Palaeolimnological study of the history of Loe Pool, Helston, and its catchment
The study traces the history and development of Loe Pool, a
50 hectare freshwater coastal lake near Helston, Cornwall.
using a wide variety of palaeolimnological and associated
research techniques. The principle upon which such research
is based is that there is an intimate relationship between
the history of a catchment and the lake into which it drains.
In addition, the history of the shingle bar which now
isolates Loe Pool from the sea is explored, as this has also
had a significant bearing on the lake's physical and
The study uses a combination of lines of evidence to
interpret the development of the lake-catchment system.
Palaeolimnological techniques. employed include the
examination of the physical nature of the lake sediments
themselves, and chemical and biological analyses, in
particular for sub-fossil diatoms. These are used to
establish both a chronology of sediment deposition, and also
a detailed history of the principal ecological changes
experienced by the Pool. In addition, a considerable amount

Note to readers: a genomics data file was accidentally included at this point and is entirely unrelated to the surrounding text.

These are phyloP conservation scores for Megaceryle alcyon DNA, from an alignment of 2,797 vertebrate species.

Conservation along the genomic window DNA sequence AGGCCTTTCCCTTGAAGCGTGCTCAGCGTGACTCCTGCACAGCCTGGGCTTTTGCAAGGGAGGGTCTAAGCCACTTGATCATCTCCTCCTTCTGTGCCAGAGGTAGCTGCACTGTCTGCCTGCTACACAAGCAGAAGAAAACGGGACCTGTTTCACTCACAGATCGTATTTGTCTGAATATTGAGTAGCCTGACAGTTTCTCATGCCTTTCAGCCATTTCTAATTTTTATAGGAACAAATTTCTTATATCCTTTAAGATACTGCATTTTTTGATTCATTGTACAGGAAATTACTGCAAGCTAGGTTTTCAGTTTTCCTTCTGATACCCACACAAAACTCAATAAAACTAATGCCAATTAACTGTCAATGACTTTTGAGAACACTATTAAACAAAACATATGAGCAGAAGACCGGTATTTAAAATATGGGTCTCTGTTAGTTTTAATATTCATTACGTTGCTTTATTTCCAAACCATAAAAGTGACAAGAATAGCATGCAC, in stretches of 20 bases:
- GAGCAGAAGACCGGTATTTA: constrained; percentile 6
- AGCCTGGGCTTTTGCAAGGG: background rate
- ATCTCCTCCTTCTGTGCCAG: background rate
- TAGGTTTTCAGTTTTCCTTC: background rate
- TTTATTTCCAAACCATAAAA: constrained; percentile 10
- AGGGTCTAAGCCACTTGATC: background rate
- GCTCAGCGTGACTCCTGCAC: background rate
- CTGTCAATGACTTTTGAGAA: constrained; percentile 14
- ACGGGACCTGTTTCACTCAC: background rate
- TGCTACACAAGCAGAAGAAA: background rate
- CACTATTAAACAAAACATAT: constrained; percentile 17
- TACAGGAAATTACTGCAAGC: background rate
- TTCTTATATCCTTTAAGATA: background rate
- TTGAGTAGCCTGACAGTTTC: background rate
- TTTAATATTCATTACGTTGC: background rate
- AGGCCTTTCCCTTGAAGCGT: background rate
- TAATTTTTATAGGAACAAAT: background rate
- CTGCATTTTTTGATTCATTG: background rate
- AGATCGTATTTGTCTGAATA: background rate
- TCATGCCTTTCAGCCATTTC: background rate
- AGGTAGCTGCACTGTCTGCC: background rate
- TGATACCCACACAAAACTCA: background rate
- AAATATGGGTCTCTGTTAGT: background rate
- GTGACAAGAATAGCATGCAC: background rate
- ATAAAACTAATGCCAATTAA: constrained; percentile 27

of historical documentary and cartographic 'material is
incorporated in the study, in order to provide corroborative
evidence of the major events that have taken place in the
history of the lake and catchment.
The results highlight the main influences on the lake, and in
particular, those of the last two hundred years. Marine
incursions dominated the lake's history up until the late
19th century, when both natural overspill of lake water and
the customary practise by local residents of 'breaching the
bar' ceased. Tin mining within the catchment has also had a
major impact on the lake and has given rise to several
periods of very rapid sediment accumulation, the most
significant of which took place in the 1930's and 1930's.
Following the cessation, in 1939, of all mining activity
within the catchment, the discharge of treated sewage
effluent, which had begun in 1930, became the dominant
influence upon the lake's ecology.
It is hoped that such an historical background will allow a
more sympathetic management of the lake in future years.